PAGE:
As Pew has suggested, we don’t always have sufficient data for robust inter-generational comparisons, and even if we did, it’s seemingly impossible to fully tease apart the various forces that drive differences between age groups at a given time. But some historical data can help us begin to recognize what’s unique to millennials.
In last month’s Pew report, “Millennials in Adulthood,” which concentrated on millennials ages 18 and over, we learned that "Despite their financial burdens, Millennials are the nation’s most stubborn economic optimists." But, "when Gen Xers were the age Millennials are now, they were equally upbeat about their own economic futures. Some of this optimism, therefore, may simply reflect the timeless confidence of youth." Indeed, if you compare employed millennials in 2014 (ages 18 to 33) with employed Gen Xers in 1994 (ages 18 to 29) you find a similar cheeriness about perceived future finances. Pew also points out that, "Gen Xers were coming of age in a much more favorable economic environment than today’s Millennials find themselves." Perhaps they were shrewdly optimistic, and we’re just delusional.
The report indicated that millennials are less "likely to say they believe in God" than older generations (though, to be sure, most still do); however, “if past is prologue, these young adults may develop a stronger belief in God over the course of their lives, just as previous generations have.” So too, "Millennials’ relative hesitancy to describe themselves as patriotic may be the result of their stage of life rather than a characteristic of their generation. When Gen Xers were at a comparable age, they were much less likely than their older counterparts to embrace a similar self-description."
There are genuine distinctions. As Pew notes, “Millennials are the most racially diverse generation in American history.” In addition, “fully a third of older Millennials (ages 26 to 33) have a four-year college degree or more -- making them the best-educated cohort of young adults in American history;" millennials have “at or near the highest levels of political and religious disaffiliation recorded for any generation in the quarter-century that the Pew Research Center has been polling on these topics.”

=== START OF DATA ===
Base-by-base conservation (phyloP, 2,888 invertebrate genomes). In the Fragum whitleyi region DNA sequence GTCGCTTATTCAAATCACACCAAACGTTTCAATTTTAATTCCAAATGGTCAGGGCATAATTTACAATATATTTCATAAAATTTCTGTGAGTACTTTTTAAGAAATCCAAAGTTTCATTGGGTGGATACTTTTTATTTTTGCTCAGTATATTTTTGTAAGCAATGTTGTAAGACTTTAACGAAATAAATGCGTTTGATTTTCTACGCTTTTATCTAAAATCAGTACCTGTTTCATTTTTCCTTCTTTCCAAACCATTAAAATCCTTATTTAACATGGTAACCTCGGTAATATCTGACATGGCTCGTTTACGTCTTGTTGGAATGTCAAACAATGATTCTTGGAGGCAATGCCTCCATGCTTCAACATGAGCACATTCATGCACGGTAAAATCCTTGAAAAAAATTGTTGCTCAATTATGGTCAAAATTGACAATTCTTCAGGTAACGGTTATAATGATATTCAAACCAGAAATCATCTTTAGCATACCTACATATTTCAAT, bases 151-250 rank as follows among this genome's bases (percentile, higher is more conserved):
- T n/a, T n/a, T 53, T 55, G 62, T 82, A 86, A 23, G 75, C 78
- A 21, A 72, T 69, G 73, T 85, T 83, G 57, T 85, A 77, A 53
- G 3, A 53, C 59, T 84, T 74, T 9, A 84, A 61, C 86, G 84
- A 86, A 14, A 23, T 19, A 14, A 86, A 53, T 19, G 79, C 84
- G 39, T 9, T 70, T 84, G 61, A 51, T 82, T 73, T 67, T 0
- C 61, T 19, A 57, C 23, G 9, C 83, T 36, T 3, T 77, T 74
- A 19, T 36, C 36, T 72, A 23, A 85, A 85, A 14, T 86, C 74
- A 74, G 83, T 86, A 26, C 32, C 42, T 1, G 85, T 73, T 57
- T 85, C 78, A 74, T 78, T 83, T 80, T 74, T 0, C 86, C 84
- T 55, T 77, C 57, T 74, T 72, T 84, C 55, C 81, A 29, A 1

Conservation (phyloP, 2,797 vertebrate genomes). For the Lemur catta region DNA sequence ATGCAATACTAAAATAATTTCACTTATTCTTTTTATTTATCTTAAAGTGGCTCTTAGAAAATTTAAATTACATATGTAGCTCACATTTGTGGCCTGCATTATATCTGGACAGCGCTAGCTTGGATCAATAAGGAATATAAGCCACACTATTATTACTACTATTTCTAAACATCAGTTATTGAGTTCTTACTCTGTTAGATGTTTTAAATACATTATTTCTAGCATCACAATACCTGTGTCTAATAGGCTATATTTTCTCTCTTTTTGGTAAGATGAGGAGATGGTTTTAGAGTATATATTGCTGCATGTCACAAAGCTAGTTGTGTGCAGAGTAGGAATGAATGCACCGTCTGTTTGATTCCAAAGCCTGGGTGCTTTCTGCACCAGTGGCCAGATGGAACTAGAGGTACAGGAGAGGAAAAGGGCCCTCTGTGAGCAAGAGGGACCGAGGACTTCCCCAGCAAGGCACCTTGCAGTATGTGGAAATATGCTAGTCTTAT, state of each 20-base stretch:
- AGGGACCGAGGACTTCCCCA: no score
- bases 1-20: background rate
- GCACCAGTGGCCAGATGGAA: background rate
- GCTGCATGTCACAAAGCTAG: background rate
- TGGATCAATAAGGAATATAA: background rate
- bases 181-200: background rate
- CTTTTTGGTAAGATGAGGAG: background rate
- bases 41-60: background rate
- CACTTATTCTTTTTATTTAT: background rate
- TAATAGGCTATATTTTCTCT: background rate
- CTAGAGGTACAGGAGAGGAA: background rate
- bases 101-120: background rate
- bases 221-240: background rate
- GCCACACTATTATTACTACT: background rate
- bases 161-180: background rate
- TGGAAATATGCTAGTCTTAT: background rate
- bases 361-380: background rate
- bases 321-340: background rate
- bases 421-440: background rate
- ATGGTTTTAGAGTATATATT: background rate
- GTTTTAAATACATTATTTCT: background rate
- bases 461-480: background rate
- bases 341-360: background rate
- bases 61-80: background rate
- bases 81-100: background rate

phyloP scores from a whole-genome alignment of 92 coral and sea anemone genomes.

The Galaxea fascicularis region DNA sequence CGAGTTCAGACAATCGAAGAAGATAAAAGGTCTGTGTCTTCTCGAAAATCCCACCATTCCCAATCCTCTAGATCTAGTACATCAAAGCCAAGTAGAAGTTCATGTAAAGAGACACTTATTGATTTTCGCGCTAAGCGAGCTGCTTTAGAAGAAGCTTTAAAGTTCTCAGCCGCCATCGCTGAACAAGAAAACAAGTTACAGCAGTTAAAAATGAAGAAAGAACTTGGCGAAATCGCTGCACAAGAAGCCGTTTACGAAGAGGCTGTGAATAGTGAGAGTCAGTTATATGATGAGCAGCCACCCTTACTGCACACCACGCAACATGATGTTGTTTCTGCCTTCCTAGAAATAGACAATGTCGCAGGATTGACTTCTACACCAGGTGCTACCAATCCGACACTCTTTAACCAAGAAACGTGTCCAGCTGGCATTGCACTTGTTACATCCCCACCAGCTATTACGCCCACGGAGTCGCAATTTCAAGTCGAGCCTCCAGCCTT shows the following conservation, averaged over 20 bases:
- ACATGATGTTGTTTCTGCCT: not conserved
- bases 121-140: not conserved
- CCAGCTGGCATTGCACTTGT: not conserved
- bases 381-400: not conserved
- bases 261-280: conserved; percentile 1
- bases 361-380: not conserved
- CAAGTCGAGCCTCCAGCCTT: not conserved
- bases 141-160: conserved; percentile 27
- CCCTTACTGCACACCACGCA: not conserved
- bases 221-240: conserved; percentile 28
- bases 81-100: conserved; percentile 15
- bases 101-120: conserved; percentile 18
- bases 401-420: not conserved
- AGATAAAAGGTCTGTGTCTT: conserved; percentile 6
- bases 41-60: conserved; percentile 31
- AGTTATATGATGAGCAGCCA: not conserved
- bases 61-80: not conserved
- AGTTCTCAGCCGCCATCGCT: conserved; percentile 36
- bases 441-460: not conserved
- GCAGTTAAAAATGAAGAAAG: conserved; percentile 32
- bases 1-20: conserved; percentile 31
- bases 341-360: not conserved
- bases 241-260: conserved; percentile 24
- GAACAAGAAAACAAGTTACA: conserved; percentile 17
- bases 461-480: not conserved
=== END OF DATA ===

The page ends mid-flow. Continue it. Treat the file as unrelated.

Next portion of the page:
The percentage of adult millennials who are married is lower than for previous generations when they were in the same age range. More millennials are living at home: According to a Pew analysis of U.S. Census Bureau data, the proportion of 18- to 31-year-olds living in their parents homes in 2012 was the highest in at least four decades. We’re not buying cars: As Jordan Weissmann wrote for the Atlantic in 2012 (of an age group that admittedly pushed past Pew’s upper limit on millennials), "According to CNW Marketing Research, Americans between the ages of 21 to 34 purchased just 27 percent of new cars in 2010, down from 38 percent in 1985.”
As we do our best to differentiate the vagaries of youth from the particularities of the millennial, things get a bit confusing because one of the clearest markers of the millennial generation is that, by traditional indicators of “adulthood,” we don’t seem to be growing up very fast (or at all?).
I’ll leave you with this gem from Pew, based on a 2014 survey: "Millennials are the only age cohort in which more say that government programs benefitting younger people should be a higher priority than programs benefitting older people (53% vs. 31%). There is especially strong support for programs to aid the young among the youngest Millennials (ages 18 to 25)."
Yeah, ask us that one again in 30 years.
1 Others have slightly different start dates and often cut the group off somewhere around 2000.